Edible insects could be the key to a more sustainable food system, yet Novel Food Regulations could be restricting alternative environmentally-friendly sources of protein for consumers, a new report has found.
The report from the UK Edible Insect Association (UKEIA), produced with support from the University of Sheffield’s Institute for Sustainable Food, aims to help the Food Standards Agency review the UK Novel Food Regulations.
The research shows that current regulations impose an extremely high barrier to entry for edible insect companies, potentially restricting the sector’s potential to contribute to a more sustainable food system.
With an increased focus on finding solutions to tackle climate change, insects can provide an alternative and environmentally sustainable source of protein relative to other sources such as conventional meat which are widely considered to be unsustainable.
There is a growing number of insect species that have been extensively researched for their potential for human consumption. The report’s review of the current scientific literature found that following strict farming and production practices will result in edible insect food ingredients with no more risks than those of commonly eaten foods such as chicken, pork, or shellfish.
The report argues that effective and science-led standards developed with the sector and a licensing requirement for farmers will provide thorough protection for consumers.
Professor Peter Jackson, Co-Director of the Institute for Sustainable Food at the University of Sheffield, said: “Feeding a growing population is a major challenge, so as well as reducing meat consumption and promoting a higher intake of fruits, vegetables and pulses, other innovative approaches that work to increase the consumption of alternative sources of protein such as insects, are also needed.
“This independent review of the evidence surrounding the safety of insect consumption comes at a crucial time when the UK’s exit from the EU presents a unique opportunity to review the current legislation on novel foods and to propose some alternatives that are consistent with the scientific evidence and proportionate to the foreseeable risks.”
Until recently, the UK has followed European legislation on novel foods such as insects, with the Food Standards Agency (FSA) following the rules set by the European Food Safety Authority (EFSA). Brexit has provided an opportunity to change the legal requirements in ways that are more proportionate to the known risks of eating insects.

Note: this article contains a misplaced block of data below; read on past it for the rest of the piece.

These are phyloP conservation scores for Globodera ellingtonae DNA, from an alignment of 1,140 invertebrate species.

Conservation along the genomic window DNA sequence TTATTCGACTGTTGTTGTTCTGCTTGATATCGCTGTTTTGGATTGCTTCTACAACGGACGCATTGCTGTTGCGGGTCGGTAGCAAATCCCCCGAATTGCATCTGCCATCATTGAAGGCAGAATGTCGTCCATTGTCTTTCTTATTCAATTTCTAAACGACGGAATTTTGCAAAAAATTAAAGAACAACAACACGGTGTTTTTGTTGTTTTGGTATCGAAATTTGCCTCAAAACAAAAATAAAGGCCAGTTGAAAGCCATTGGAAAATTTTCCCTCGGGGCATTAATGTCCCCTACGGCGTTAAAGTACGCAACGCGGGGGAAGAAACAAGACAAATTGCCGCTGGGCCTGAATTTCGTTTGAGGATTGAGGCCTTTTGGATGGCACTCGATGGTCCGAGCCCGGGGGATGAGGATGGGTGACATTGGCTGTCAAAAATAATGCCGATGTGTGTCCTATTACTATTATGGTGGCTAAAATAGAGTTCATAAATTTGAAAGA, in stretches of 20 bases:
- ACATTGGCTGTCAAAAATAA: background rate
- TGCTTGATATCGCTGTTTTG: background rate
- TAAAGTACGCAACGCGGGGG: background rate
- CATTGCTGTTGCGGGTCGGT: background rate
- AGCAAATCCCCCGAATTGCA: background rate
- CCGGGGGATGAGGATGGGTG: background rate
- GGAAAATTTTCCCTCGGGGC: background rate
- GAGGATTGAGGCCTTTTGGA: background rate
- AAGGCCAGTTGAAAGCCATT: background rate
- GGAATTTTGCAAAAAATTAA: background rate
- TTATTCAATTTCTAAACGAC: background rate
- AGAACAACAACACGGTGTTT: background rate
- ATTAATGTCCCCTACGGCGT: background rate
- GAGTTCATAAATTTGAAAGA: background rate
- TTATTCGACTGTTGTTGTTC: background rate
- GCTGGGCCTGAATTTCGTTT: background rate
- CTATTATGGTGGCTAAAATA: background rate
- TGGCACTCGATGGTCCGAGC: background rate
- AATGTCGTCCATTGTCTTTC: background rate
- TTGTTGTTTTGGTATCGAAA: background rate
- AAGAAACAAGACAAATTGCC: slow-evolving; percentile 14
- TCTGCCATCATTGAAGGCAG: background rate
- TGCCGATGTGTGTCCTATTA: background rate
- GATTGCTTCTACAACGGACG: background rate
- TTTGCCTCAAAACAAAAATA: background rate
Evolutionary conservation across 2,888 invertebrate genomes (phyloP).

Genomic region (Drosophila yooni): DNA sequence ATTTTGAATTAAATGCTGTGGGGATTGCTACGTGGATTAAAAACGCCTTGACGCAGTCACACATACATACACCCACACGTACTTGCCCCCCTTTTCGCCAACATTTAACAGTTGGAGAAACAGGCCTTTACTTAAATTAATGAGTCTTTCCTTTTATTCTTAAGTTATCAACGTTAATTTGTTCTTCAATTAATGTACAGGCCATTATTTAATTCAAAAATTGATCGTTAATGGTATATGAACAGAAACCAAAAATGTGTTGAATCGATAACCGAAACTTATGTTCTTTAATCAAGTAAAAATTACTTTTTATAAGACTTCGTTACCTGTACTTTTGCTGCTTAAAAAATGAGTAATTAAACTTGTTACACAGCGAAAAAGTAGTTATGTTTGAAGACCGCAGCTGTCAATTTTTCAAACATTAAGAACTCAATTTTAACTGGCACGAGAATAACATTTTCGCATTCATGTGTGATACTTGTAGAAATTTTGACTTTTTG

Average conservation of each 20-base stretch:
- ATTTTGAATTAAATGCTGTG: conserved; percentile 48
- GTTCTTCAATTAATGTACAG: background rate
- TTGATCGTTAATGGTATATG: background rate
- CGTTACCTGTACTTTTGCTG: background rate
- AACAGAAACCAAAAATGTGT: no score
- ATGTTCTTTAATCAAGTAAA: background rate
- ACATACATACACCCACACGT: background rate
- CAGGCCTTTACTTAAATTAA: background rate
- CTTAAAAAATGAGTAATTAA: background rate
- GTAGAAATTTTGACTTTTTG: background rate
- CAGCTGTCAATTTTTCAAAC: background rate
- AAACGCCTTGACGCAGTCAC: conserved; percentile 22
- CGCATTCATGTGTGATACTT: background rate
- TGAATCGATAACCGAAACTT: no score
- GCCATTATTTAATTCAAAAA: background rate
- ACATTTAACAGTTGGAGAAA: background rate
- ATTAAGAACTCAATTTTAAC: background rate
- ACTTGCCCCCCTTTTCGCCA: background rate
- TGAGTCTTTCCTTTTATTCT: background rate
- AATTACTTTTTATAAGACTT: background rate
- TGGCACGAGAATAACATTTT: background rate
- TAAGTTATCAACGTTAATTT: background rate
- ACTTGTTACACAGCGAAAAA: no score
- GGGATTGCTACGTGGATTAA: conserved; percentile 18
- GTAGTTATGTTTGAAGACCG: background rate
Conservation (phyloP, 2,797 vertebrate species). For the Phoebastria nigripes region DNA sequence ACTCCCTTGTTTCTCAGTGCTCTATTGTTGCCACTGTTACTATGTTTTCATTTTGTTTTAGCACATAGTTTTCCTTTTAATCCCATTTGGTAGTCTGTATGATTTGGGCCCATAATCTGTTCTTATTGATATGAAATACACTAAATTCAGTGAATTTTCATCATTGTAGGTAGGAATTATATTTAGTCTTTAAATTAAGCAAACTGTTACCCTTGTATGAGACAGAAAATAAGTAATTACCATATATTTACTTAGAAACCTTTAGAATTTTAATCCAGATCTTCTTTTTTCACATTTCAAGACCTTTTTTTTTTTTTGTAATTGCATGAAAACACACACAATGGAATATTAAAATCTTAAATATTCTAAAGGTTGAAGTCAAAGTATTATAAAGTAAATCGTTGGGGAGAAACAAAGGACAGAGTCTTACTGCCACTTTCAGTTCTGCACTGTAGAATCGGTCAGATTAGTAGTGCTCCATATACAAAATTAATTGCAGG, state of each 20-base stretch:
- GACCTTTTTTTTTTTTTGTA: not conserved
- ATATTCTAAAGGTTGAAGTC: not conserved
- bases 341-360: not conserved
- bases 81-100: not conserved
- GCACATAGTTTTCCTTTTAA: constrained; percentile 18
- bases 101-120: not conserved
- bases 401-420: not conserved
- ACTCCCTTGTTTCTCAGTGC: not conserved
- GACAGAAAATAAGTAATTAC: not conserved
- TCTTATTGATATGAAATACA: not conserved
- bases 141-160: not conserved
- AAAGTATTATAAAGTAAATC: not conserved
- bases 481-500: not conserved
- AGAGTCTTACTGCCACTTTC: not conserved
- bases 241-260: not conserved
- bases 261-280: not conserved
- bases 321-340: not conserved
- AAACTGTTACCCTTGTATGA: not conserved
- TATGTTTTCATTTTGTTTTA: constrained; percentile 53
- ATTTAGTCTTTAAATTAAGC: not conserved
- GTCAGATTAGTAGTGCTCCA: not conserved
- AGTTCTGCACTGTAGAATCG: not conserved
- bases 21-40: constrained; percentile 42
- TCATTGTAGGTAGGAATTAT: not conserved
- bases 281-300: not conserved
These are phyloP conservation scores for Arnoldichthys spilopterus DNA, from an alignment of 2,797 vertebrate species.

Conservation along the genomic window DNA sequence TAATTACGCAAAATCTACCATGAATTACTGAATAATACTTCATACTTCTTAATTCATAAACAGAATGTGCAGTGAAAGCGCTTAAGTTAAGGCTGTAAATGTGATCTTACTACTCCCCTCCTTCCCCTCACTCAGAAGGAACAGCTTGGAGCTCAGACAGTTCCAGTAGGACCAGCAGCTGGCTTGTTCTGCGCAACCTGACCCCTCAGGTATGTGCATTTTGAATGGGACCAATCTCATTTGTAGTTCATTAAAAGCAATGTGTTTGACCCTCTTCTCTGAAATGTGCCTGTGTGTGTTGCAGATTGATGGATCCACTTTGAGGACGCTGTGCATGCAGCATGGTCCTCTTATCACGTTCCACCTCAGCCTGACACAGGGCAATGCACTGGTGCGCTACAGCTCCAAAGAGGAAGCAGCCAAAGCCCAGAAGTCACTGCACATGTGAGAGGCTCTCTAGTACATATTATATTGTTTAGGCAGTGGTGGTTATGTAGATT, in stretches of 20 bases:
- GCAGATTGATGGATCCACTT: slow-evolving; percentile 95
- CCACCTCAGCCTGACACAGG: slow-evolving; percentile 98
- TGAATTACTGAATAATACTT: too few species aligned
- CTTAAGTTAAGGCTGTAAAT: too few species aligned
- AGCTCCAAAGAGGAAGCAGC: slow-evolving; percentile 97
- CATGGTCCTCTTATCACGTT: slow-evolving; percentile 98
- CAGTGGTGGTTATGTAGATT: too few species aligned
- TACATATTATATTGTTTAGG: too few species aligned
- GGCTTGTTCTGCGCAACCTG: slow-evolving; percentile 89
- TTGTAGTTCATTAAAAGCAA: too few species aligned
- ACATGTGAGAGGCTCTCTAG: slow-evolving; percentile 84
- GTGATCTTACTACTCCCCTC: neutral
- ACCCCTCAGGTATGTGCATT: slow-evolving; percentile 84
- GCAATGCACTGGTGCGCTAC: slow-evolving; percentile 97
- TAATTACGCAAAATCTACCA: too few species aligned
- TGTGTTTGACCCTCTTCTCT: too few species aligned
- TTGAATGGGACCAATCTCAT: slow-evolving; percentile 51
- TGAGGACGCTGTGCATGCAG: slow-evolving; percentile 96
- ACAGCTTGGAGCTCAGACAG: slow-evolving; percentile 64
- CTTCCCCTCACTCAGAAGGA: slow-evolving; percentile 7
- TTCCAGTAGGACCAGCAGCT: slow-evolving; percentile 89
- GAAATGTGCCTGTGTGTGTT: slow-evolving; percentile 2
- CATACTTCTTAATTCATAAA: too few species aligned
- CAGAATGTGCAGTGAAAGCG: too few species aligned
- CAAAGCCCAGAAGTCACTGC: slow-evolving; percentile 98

Dr Mike Foden, from the Institute for Sustainable Food at the University of Sheffield, said: “Food safety authorities are worried about the introduction of any novel food due to their potential health impacts, but there is evidence that any similar risks of production to more commonly eaten foods such as chicken, pork, or shellfish can be mitigated by good production methods.
“Insect-based foods have not been as widely available in European countries as they are in other parts of the world. They are not a familiar part of European diets, but they can be consumed in processed forms such as burgers, nuggets, or mince, which are more familiar to European consumers.
“The so-called ‘yuck’ factor is often associated with consuming insects but this tends to be exaggerated when compared to familiarity, availability, cost and taste which are factors that apply to any new food product.”
The UK has the potential to build a substantial hub of insect farmers and food product innovators but will require a significant change in the regulation of the sector. This is why the UKEIA are campaigning to adjust the legislation on insects, and the review, conducted in collaboration with the University of Sheffield’s Institute for Sustainable Food, aims to show how the safety of insect-based foods can be ensured so they can potentially become part of UK diets, as they have in other parts of the world.
Aaron Thomas, Chair of the UKEIA Board and Co-Founder of Yum Bug, said: “I believe that insects have a critical role to play in creating a sustainable future food system. The Novel Food regulations in the UK have provided a substantial challenge to our sector’s innovation and growth, which we feel is disproportionate to the risks to consumers.
“Yum Bug has successfully introduced tens to hundreds of thousands of consumers to edible insects and have absolutely no reason to think any have come to harm. We strongly endorse the suggestions for a more balanced approach to protecting consumers and offering more sustainable food options.”